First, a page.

There are three halyards reeved on the mast. One for the main, two for jibs. I installed a new heavy duty main sheet track just forward of the main hatch. A whisker pole is a carried on deck for larger jibs. There are two winches mounted on the mast for trimming halyards. All the sheets are run aft to the cockpit where two sheet winches are located. There is also a main sheet winch. The cockpit has two lazarettes. One each side. The boat is steered with a tiller. At the stern is a stainless steel stern pulpit. I installed a battery operated auto-pilot. The batteries (2) are located in the starboard lazarette. A hand operated gusher bilge pump is located directly aft under the tiller. Engine gauges are on the after bulkhead of the cabin, along with the compass and depth sounder. On the stern rails is another solar panel. All running, anchor and masthead lights have operated and are in place. Down below beginning at the bow. There is a chain locker for the anchor rode. There is a v-berth with mattresses and a removable board to access space under berths. There are lockers on each side of the berths and lighting. Next aft, on the port side is a hanging locker with louvered door and on the starboard is a head. The toilet was new several years ago. The shower is not used. There is a sink, also.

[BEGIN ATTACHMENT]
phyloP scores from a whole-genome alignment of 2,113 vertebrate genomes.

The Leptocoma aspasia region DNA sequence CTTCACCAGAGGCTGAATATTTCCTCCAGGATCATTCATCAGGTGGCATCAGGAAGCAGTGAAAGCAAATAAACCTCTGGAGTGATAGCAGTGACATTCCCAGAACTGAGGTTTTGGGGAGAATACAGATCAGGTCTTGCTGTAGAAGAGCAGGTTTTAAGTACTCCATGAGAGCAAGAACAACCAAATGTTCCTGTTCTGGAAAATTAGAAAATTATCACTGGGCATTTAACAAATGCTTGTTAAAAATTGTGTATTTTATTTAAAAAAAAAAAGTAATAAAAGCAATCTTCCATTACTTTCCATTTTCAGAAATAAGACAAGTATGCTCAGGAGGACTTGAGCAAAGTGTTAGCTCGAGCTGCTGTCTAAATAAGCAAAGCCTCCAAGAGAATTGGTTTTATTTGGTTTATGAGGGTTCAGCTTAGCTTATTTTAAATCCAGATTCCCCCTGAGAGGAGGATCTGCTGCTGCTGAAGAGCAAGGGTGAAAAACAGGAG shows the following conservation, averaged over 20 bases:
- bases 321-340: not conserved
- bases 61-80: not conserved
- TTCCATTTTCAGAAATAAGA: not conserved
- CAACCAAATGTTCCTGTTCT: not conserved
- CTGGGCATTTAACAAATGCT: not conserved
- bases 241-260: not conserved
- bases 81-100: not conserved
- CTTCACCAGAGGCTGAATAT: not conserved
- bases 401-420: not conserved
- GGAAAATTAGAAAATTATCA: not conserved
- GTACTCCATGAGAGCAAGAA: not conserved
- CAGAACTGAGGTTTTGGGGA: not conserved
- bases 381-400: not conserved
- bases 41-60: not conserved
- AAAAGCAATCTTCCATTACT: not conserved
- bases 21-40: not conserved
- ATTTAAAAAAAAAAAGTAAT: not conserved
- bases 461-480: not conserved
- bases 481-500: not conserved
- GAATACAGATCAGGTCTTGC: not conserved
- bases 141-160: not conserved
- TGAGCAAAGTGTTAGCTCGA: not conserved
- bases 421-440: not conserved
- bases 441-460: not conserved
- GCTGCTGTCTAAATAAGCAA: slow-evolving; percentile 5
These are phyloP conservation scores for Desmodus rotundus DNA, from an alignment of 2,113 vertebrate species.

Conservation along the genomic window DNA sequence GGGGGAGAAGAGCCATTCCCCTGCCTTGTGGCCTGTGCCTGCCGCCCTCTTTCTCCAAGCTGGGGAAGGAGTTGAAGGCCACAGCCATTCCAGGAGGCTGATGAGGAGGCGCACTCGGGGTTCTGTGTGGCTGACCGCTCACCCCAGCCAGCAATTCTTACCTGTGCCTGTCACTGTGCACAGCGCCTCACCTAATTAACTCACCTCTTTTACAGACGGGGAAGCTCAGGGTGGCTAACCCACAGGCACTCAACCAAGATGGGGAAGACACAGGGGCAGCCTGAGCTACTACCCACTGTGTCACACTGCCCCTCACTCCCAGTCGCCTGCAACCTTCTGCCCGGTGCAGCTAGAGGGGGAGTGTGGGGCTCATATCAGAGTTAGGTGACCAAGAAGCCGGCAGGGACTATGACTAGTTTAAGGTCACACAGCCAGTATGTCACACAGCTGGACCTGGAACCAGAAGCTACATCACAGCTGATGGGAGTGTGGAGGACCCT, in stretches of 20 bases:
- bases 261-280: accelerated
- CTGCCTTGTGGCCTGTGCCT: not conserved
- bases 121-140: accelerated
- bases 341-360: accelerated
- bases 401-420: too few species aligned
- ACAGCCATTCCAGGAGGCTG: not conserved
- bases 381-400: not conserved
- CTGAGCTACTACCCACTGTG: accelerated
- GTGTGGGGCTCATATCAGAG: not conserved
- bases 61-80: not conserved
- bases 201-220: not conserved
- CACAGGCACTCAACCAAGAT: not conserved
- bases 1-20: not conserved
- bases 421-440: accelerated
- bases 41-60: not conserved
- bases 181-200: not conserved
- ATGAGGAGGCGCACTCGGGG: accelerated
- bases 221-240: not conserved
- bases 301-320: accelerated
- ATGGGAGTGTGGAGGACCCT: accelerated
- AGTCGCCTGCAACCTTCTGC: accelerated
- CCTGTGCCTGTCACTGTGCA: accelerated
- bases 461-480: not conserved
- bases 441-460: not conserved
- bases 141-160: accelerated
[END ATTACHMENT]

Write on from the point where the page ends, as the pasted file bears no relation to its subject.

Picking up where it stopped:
The main saloon has two berths with lots of storage under them. There are lockers along both sides of the boat above the berth/settees. I built a drop-down table with a hinged leaf suspended from the starboard forward bulk head. There is a door between the forecastle and the main saloon. Everything is white melamine trimmed with varnished mahogany. On the port side is the galley. A double basin sink with foot operated fresh water pumps and a salt water pump. The stove/oven is propane operated and gimbled. There is an ice chest with access from the counter. There are overhead lockers.